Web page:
# Approach comparison methodology

Methodology behind how approaches are being compared and analysed across the documentation.

A number of analytical comparisons are made across this documentation. These comparisons explore the trade offs between approaches that could be used for different parts of a treasury system. All of these comparisons start by listing out the most important factors that can be considered when analysing the differences between any of the approaches. Each approach is then analysed against those factors to see how effective it is at addressing them.

**Factor information**

Factors in any of the comparisons will include the following information:

**Factor name**- A short title and name to describe the factor for consideration.**Description**- An overview of what the factor is about and why it is relevant.**Maximum score**- There are two scores given that are out of 5 that create a final score for each approach. The first score is the maximum score for the factor. The maximum score highlights how important the factor itself is for the approaches comparison. The maximum score ranges from 1 to 5. When an approach is being analysed a second score is given to that approach that highlights how effective that approach is at addressing the factor. The score received by the approach is then applied to the maximum score to create a final score. Doing this means that the most important factors will have more weighting in the total score when compared to other factors that might be less important. Consider the following examples:Maximum score is 5. This means the factor is very important. Here are the final scores an approach could receive depending on how well it scores in addressing this factor:

1 points out of 5 ⇒ 20% of 5 maximum score ⇒ 1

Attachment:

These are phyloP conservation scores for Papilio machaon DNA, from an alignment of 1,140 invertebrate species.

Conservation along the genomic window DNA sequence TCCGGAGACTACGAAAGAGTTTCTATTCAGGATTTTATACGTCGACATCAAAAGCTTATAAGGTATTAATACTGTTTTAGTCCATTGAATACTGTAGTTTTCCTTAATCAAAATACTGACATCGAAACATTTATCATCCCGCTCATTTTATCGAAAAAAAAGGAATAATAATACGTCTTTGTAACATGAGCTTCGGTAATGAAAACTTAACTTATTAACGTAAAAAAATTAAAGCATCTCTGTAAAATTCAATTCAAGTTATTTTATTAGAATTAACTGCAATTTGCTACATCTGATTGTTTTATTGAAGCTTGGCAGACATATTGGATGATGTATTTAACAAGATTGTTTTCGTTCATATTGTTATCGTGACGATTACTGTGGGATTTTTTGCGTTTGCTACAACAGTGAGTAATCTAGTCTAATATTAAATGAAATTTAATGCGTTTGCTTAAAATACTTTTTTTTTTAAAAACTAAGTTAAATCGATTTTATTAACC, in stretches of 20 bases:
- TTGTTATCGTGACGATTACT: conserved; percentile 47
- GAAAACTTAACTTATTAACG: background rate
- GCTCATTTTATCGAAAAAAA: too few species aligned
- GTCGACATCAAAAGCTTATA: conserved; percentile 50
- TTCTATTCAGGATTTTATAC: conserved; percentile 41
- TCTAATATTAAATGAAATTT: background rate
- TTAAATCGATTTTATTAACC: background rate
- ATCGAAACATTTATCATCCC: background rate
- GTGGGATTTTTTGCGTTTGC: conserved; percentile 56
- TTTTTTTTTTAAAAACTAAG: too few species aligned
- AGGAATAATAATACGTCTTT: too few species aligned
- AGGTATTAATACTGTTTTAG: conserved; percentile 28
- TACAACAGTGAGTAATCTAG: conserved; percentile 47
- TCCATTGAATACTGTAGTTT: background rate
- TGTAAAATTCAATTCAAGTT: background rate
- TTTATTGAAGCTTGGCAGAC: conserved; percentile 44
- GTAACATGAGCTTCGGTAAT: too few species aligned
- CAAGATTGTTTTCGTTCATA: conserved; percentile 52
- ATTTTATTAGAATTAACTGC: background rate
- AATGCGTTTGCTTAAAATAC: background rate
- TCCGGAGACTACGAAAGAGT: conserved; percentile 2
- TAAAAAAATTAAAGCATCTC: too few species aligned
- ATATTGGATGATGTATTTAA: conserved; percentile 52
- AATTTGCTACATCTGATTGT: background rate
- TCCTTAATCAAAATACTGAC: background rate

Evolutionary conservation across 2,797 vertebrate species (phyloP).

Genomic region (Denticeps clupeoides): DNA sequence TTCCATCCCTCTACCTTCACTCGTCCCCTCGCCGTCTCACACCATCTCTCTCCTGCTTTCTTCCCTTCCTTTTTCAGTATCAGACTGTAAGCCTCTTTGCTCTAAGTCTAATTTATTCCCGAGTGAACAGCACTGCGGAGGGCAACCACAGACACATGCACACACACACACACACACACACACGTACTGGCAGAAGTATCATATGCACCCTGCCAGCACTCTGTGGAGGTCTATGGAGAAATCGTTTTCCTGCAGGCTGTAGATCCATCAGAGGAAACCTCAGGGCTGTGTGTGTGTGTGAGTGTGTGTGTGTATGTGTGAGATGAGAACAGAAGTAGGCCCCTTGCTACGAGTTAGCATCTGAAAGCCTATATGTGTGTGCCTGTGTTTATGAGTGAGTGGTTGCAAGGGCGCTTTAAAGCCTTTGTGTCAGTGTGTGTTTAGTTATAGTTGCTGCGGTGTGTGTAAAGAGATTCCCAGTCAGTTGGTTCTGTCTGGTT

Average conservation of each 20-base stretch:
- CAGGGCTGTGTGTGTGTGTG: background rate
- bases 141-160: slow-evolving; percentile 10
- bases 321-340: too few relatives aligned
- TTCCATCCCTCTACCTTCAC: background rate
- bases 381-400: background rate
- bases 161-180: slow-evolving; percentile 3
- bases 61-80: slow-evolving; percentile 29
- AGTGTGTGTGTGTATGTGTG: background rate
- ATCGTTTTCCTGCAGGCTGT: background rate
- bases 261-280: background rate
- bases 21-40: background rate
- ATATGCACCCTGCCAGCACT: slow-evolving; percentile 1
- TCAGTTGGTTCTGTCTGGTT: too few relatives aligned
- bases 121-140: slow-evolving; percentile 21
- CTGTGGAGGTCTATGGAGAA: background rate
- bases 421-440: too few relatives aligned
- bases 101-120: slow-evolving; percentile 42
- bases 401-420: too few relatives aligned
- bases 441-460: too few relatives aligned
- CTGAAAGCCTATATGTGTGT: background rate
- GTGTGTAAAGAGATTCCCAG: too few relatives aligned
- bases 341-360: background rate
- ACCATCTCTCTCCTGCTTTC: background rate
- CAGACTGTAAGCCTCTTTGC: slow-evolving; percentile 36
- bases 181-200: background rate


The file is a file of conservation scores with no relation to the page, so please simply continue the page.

2 points out of 5 ⇒ 40% of 5 maximum score ⇒ 2

3 points out of 5 ⇒ 60% of 5 maximum score ⇒ 3

4 points out of 5 ⇒ 80% of 5 maximum score ⇒ 4

5 points out of 5 ⇒ 100% of 5 maximum score ⇒ 5

Maximum score is 4. This means the factor is fairly important. Here are the final scores an approach could receive depending on how well it scores in addressing this factor:

1 points out of 5 ⇒ 20% of 4 maximum score ⇒ 0.8

2 points out of 5 ⇒ 40% of 4 maximum score ⇒ 1.6

3 points out of 5 ⇒ 60% of 4 maximum score ⇒ 2.4

4 points out of 5 ⇒ 80% of 4 maximum score ⇒ 3.2

5 points out of 5 ⇒ 100% of 4 maximum score ⇒ 4

Maximum score is 3. This means the factor is moderately important. Here are the final scores an approach could receive depending on how well it scores in addressing this factor:

1 points out of 5 ⇒ 20% of 3 maximum score ⇒ 0.6

2 points out of 5 ⇒ 40% of 3 maximum score ⇒ 1.2

3 points out of 5 ⇒ 60% of 3 maximum score ⇒ 1.8

4 points out of 5 ⇒ 80% of 3 maximum score ⇒ 2.4

5 points out of 5 ⇒ 100% of 3 maximum score ⇒ 3

**Scoring questions**- A list of questions that help with thinking about how effective each approach is at addressing the factor or not. Answering these questions will help with identifying a suitable score to give each approach for that factor.

**Advantages of this comparison approach**

There are a number of reasons why this approach for making comparisons is effective:

**Simple**- This format makes it easy for people to read about the different factors that are important for this comparison. It also makes it easier to agree or disagree with any given parts of the analysis which can help to improve it over time wherever this is necessary.**Concise**- The analysis for each approach only adds enough information to make an informed judgement on what the score should be when also considering the other approaches in the comparison. This helps to keep the analysis concise and informative. If there are multiple approaches that appear to be effective at addressing the listed factors then a more detailed piece of analysis could be done separately.**Effective for ranking**- By giving each approach a score for each factor an easier comparison can be made about which approaches are likely the most effective for different areas. The aggregation of these factors helps with identifying the most promising approaches overall.**Visual outcome**- Generating scores for each approach and each factor means a visual table can be produced for every comparison. This makes it much quicker to find out what the outcome is for any comparison without needing to read the full content.**Identifies experiment opportunities**- These comparisons are an effective way to identify the approaches that could be highly effective for treasury systems. These approaches can then be compared with what is actually happening across the industry and help with highlighting the most promising experiments for Web3 ecosystems to explore.

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